With responsive design sending waves through the digital world, are other creative service providers ready to adapt to our increasingly multi-screen lifestyle? Brand Perfect finds out.
The best brand executions and advertising campaigns have always worked to context, with the most successful moving seamlessly from the news-stand to the billboard, and from the big screen down to television, but are image-makers – and those that commission them – considering how their work translates across different digital platforms?
For the most part, it appears not, although, unlike with web design, throughout print’s history there's more of a precedent for creating multi-purpose work that translates from one format to another.
Although brands and creative agencies aren’t generally coming to image-makers with mobile in mind, there's some transferable thinking from print that will help when that day does come.
The release of the original RED camera back in 2007 was in some ways a response to photographers increasingly looking to experiment with moving image, especially in the fashion industry. For photography, this development has segued nicely with the new demands brought about by entertainment apps and the growth in advertising-as-content.
Hat Margolies, director of London-based photography agency Lucid Representation says: "We haven’t had anyone stipulate specific sizings for mobile screens, but we are doing lots more work that has to work for online applications or making additional moving image extras for magazines apps using aurasma and blippar.
"Our photographers are really engaging with moving image and with what can be done by mixing the two disciplines together. However, despite all the hype about cameras that can offer both moving image and stills, we still find that they give a mushy feel to the images and nowhere near enough high definition for a quality image in the way that stills cameras do."
For Harrods magazine, Lucid photographer Anders Schønnemann will often create an extra set of shots which can be used as an iPad opener, made as a series of stills, which are then animated for the magazine, which highlights the biggest difference the agency has noticed in terms of digital: an increasing appetite for add-on materials.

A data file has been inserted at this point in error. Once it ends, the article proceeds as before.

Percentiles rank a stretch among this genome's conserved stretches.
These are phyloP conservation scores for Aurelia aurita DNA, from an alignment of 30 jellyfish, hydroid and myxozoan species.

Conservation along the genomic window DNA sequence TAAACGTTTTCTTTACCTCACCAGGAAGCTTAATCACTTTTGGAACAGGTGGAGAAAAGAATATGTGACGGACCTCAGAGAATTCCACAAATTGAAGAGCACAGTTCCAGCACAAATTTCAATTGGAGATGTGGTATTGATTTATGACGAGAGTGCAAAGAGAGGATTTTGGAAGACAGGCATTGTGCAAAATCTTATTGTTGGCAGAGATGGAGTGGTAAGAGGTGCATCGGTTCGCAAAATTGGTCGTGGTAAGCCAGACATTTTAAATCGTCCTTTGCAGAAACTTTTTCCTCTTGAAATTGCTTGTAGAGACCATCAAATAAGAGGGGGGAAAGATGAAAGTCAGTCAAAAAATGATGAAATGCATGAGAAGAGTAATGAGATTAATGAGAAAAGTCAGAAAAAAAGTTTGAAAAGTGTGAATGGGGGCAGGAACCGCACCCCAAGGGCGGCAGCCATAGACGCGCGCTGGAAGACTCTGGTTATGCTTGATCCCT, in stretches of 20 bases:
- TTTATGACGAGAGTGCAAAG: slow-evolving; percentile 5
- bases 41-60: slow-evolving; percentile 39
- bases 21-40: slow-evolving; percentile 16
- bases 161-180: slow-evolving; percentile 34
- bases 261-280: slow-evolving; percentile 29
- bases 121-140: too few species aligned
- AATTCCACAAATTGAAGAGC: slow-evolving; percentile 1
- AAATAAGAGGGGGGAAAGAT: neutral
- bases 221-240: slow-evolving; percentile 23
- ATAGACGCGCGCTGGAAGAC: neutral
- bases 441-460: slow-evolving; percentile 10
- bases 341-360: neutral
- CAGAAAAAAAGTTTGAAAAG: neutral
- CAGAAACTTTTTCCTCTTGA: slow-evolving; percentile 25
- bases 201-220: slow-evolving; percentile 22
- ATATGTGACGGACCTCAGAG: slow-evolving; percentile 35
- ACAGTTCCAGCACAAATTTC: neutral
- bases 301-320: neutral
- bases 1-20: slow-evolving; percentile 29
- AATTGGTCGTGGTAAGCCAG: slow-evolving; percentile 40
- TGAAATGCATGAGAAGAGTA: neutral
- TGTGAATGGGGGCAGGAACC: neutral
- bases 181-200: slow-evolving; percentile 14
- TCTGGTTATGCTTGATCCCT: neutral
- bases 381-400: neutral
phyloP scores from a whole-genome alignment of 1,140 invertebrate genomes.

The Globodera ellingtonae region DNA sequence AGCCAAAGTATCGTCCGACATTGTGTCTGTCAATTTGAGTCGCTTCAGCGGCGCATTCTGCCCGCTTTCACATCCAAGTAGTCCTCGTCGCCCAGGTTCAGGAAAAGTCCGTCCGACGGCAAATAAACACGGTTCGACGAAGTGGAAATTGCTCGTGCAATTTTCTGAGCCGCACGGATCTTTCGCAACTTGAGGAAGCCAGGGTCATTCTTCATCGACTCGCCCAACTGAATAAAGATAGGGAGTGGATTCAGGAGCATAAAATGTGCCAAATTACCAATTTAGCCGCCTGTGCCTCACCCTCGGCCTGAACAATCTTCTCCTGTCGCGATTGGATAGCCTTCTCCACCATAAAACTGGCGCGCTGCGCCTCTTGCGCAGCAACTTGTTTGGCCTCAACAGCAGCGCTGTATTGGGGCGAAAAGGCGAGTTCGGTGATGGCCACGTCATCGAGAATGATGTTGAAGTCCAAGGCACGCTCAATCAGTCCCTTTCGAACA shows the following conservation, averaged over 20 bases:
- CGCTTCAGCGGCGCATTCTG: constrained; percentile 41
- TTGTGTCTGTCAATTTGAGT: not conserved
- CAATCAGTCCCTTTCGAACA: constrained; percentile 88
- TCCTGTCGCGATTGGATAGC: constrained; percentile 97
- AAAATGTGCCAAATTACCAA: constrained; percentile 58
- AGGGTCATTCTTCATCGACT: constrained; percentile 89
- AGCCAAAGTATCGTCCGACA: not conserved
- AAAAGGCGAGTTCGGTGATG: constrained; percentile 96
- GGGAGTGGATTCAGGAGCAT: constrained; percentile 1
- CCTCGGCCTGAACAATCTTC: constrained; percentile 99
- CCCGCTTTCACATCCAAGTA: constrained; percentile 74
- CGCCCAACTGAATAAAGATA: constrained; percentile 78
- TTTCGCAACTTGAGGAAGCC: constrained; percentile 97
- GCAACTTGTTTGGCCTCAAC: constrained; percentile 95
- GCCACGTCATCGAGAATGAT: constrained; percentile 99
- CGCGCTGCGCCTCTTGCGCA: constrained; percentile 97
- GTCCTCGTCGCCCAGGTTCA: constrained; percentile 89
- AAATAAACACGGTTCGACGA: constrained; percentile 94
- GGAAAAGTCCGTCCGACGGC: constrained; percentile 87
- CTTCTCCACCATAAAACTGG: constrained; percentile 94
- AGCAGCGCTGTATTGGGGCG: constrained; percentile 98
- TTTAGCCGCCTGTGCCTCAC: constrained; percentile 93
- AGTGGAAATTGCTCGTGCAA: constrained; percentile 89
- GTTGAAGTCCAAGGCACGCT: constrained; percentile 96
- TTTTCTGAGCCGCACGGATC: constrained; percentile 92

"Stylist and The Times magazines have both been pioneers of this," explains Margolies. "Running makeup demonstrations, recipes and covers that come alive when the reader holds their smartphone or tablet over the page. This seems a perfect way of bringing moving image into the print world. We all do (almost) everything with a phone in our hand, and using augmented reality applications such as blippar and aurasma, you can utilise that habit editorially. A magazine or advert is still being looked at or engaged with, but you can offer the reader more, such as in-depth information or some special creative treat, without them having to go to the computer or type in a web address."
Stylist Magazine Interactive Cover shot by Mark Harrison Photographer
Luxury and fashion photographer Claudia Goetzelmann, who operates out of San Francisco, says that she always produces shoots that can be used for multiple purposes, but has never been asked for mobile-specific images, but her approach to photography is generally complementary to it, as her shoots often have to accommodate cropping for multiple uses.
"In these cases, I shoot with more sky or background content around so cropping in can happen without losing the essence of the shoot. Or the shoot allows for a different background to be added. I often shoot multiple 'plates' for a background to give flexibility. I have also shot editorial for an online magazine (shown below), where the clothing was tagged with links, which are simply added in after the event."
The photography world had a similar reaction to the growth in digital that has challenged the media industries, but seems to be coming through the transition in much better shape than some of the editorial markets that it also supports.
"In some ways we all feared that smartphones would destroy the industry," confesses Margolies, "but I think that digital has actually given the public access to a greater number of professional images and a way to share images they love (like Pinterest) that shows how much impact a brilliant professional photograph can have."
Lucid even undertook one commission, for Jamie Magazine, where a smartphone was used for the shoot itself. "Anders Schønnemann was asked to shoot a self-created food story using a smartphone and run it through a filter app called snapseed. It worked well and we got a nice little story, but the magazine hasn’t followed this up with anything similar and we’ve stuck to professional quality shoots for them since."
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